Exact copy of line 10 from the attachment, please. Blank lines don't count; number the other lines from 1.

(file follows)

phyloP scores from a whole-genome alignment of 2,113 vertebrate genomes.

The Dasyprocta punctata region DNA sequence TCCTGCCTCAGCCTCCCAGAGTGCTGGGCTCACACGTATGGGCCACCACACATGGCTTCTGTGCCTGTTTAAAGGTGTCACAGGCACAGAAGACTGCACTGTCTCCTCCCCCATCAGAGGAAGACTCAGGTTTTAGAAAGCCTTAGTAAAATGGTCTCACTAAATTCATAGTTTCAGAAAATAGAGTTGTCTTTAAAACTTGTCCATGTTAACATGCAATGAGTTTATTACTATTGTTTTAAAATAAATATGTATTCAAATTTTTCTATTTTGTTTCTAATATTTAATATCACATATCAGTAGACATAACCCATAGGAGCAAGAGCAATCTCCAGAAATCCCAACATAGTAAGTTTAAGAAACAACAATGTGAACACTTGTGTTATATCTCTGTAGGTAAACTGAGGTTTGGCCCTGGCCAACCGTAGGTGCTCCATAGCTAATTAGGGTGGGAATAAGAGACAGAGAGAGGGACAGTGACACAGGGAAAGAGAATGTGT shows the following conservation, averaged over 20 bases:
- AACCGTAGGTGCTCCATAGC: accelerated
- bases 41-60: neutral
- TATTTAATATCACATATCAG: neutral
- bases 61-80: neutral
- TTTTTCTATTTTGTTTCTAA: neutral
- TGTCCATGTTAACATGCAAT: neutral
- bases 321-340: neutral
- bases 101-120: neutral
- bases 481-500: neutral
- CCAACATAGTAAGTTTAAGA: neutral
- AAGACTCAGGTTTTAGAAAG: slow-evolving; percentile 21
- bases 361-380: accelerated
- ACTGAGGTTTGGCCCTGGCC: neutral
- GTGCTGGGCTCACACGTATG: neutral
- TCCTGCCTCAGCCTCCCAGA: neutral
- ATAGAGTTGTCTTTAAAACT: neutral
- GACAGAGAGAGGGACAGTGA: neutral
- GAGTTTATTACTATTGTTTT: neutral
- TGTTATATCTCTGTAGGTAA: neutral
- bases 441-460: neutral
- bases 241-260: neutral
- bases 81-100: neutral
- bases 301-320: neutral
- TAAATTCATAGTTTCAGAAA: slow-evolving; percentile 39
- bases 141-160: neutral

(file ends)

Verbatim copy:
- bases 101-120: neutral